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Women's rowing rises early

Imagine waking up at 5:30 every weekday, then rolling out of bed to head to 45 minutes of stretching and aerobic warmups. Just as the sun rises, you carry your craft down to the water, braving the winds and mist to row for another 90 minutes, mile after mile, stroke after stroke. What would possess you to do this? Just ask a member of Virginia's women's rowing team.

"Just to do crew takes a certain amount of craziness, I guess," sophomore Laura Scherberger said. "It helps when we are all out there together. We must be somewhat crazy, but we just keep coming back for more."

Related Links
  • Cavalier Daily full women's rowing coverage
  • Head of the Charles Regatta

    Women's rowing is Virginia's youngest varsity sport and enters its sixth year this fall. The women's rowing team consists of about 65 athletes, with 45 varsity athletes and 20 novices. The novice team, which is for new and inexperienced rowers, is unique as a Virginia sport in that it recruits heavily at the annual activities fair and during the first weeks of class, looking for athletes willing to give the sport a try.

    "It was definitely a bit of a change. All in all it has worked out well," said junior Meg Van Dam, who walked on as a freshman. "The coaches are wonderful. They both make sure that we are respectful and very humble towards our competition. One of the key things they stress, [that] though we are going out to win, they want us to do it quietly and humbly."

    The Cavs are coming off a third- place finish in last spring's NCAA finals.

    "No matter how well the fall goes, it is not the end-all," said coach Kevin Sauer, now in his sixth year. "Spring results are what gets you an invite to the NCAA. Fall racing is so that you can point towards something."

    Their focus this fall is the XXXVI Head of the Charles Regatta, Oct. 21-22. The team practices six days a week, including physical and technical training, in preparation for this race, called "the world's largest two-day rowing event." The Cavaliers will have four entries: one boat each in the championship eight, championship four, lightweight four and youth eight divisions. Racing in the Regatta, according to junior Haley Nunn, "is really exciting, because Boston is filled with rowers."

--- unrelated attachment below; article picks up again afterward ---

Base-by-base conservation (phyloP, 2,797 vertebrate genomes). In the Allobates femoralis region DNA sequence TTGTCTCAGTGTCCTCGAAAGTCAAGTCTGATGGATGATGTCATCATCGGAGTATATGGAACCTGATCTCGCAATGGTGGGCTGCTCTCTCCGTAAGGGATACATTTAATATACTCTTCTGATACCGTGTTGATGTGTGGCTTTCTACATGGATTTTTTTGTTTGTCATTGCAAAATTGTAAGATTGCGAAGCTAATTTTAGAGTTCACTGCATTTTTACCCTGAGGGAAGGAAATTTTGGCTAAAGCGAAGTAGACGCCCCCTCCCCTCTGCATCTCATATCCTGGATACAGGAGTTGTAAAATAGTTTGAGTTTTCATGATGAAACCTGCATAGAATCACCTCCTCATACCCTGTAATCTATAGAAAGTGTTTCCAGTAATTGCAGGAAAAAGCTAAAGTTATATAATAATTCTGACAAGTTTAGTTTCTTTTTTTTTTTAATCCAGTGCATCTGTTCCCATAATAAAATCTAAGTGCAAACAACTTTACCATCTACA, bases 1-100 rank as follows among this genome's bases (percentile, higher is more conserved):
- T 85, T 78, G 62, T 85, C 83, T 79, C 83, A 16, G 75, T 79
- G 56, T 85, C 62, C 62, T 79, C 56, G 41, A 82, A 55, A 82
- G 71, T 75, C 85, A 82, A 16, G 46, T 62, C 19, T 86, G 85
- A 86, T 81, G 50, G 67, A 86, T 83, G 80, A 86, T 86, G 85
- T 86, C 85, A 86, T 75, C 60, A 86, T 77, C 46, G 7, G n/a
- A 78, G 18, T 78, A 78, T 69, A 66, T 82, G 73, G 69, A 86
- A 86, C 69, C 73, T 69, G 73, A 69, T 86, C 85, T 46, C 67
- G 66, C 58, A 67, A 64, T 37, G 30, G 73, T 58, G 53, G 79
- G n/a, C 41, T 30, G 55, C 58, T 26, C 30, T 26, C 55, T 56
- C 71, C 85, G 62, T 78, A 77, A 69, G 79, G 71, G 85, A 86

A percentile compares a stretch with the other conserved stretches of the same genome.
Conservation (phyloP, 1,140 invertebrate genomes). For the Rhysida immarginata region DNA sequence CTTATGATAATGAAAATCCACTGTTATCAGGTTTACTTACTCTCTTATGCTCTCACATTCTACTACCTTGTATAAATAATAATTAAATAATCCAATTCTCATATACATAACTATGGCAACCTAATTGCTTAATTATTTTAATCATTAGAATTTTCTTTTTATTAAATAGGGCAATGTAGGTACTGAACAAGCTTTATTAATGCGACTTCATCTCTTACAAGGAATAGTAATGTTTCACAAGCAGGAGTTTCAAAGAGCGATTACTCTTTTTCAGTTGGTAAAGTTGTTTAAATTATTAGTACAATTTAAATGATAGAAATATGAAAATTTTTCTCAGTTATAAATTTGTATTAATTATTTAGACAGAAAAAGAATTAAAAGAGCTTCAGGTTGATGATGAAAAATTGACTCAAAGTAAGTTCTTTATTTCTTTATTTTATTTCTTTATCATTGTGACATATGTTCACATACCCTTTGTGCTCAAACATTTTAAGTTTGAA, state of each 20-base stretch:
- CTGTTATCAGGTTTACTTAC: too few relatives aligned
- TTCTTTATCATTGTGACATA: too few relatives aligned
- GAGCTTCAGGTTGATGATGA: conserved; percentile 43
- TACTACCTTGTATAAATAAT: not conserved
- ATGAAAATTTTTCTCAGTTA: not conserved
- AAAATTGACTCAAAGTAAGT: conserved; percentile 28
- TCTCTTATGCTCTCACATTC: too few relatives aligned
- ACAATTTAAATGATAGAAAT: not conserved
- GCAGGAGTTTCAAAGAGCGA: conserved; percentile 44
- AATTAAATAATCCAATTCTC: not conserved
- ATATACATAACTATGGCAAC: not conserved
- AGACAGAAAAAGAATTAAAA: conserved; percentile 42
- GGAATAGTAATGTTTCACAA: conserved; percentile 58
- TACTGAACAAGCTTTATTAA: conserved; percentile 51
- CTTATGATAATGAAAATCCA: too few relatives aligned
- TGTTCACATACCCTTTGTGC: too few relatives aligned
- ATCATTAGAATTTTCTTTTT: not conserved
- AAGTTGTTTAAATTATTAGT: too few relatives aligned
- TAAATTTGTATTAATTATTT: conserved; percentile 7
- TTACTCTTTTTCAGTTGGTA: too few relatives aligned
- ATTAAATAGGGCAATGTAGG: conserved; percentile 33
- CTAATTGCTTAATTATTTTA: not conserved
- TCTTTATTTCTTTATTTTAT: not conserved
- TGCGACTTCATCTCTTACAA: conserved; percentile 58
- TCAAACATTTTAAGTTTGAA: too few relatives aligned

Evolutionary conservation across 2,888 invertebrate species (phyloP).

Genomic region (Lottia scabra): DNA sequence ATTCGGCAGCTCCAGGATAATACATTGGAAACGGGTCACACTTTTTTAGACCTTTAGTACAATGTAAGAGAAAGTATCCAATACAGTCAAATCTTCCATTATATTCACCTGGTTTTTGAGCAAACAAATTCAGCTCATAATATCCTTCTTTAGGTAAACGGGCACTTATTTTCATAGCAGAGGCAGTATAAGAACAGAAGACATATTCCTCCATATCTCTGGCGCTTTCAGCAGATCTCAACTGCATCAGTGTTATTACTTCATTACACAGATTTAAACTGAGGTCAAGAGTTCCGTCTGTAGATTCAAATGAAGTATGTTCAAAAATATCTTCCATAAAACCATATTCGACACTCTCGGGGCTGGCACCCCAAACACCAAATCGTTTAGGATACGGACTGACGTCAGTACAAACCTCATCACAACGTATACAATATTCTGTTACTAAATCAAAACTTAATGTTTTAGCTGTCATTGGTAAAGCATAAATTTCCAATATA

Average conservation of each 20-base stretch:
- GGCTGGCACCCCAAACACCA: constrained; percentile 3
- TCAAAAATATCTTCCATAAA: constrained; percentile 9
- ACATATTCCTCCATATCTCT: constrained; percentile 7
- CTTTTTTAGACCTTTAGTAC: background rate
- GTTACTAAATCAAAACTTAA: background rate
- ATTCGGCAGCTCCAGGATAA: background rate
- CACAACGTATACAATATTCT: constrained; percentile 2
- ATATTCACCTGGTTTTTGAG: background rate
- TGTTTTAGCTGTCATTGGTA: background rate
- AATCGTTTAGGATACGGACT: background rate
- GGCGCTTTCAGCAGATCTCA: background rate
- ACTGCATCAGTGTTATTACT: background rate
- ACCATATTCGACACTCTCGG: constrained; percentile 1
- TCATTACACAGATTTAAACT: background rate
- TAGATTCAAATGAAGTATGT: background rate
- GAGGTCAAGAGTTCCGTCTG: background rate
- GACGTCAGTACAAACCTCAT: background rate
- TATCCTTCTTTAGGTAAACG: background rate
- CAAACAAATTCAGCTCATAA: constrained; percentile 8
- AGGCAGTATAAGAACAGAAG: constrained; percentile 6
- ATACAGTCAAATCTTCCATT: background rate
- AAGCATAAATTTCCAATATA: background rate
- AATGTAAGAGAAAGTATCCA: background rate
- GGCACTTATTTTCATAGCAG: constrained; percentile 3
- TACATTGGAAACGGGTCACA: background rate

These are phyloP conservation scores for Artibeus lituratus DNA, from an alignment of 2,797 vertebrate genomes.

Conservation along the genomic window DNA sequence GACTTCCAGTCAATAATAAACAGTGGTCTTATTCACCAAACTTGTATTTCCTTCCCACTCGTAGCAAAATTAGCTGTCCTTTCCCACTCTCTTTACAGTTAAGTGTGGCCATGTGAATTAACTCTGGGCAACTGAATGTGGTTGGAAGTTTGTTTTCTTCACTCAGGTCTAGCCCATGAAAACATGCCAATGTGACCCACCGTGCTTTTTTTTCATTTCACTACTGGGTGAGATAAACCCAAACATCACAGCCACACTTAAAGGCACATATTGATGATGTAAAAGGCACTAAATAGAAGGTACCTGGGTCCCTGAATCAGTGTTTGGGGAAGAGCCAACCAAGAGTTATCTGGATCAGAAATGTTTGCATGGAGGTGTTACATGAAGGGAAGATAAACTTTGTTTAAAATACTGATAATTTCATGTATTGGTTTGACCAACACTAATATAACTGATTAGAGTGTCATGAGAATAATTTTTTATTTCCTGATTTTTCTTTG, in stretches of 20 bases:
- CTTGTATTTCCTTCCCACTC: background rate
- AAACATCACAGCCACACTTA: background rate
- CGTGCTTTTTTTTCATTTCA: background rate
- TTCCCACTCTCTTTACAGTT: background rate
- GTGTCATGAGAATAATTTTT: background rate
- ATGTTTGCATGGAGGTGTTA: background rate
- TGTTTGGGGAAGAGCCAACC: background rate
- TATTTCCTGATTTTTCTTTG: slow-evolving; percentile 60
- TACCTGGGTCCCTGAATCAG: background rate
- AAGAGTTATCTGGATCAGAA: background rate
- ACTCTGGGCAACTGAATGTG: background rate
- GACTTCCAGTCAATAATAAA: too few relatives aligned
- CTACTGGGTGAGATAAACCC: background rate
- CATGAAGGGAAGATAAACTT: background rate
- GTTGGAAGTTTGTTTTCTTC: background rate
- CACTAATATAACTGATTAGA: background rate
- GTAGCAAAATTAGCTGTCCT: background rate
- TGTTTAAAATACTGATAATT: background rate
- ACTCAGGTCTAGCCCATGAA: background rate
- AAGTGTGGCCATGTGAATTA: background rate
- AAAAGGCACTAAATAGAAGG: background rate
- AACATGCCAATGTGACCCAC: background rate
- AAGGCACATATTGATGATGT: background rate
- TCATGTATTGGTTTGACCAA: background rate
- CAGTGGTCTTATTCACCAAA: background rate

This year, the championship eight boat will compete against the Dutch national team eight, the silver medallists at the 2000 Sydney Olympics. The Cavaliers realize the strength of the Dutch team, but hope their boats will finish first among the collegiate competition.

    "Obviously we're shooting to be one of the top colleges in each event," Sauer said. "It's something to shoot for, aspire to, hope to do."

    In a sport where tenths or even hundredths of a second can be the winning margin, it is imperative that all team members work together in unison. This teamwork and dedication builds close bonds, both at the University and beyond. In previous years, the team has tutored other students and even cleaned the stadium after a football game - solely because they wanted to work together.

    "Definitely a camaraderie, I have to say that the people I row with are my closest friends, because we basically study each other with every stroke and know almost everything about each other," Van Dam said.

    After the Regatta, the Cavs will host the Rivanna Romp Nov. 12 at the Rivanna Reservoir, which is about five miles from Grounds.

    "The location allows friends, family to see the team in action. They don't really understand until they come down to the boathouse, to the water and see what we do," senior Jennifer Blomberg said.

    Preparing both for these competitions and for the spring regular season, a popular rowing phrase comes to mind: "Etes Vou Prete?" Translation: "Are you ready?" Morning after early morning, the Cavaliers build discipline and teamwork, eager to prove they are ready. As Scherberger said, "It definitely pays off in the end. There is nothing sweeter than crossing the finish line first"


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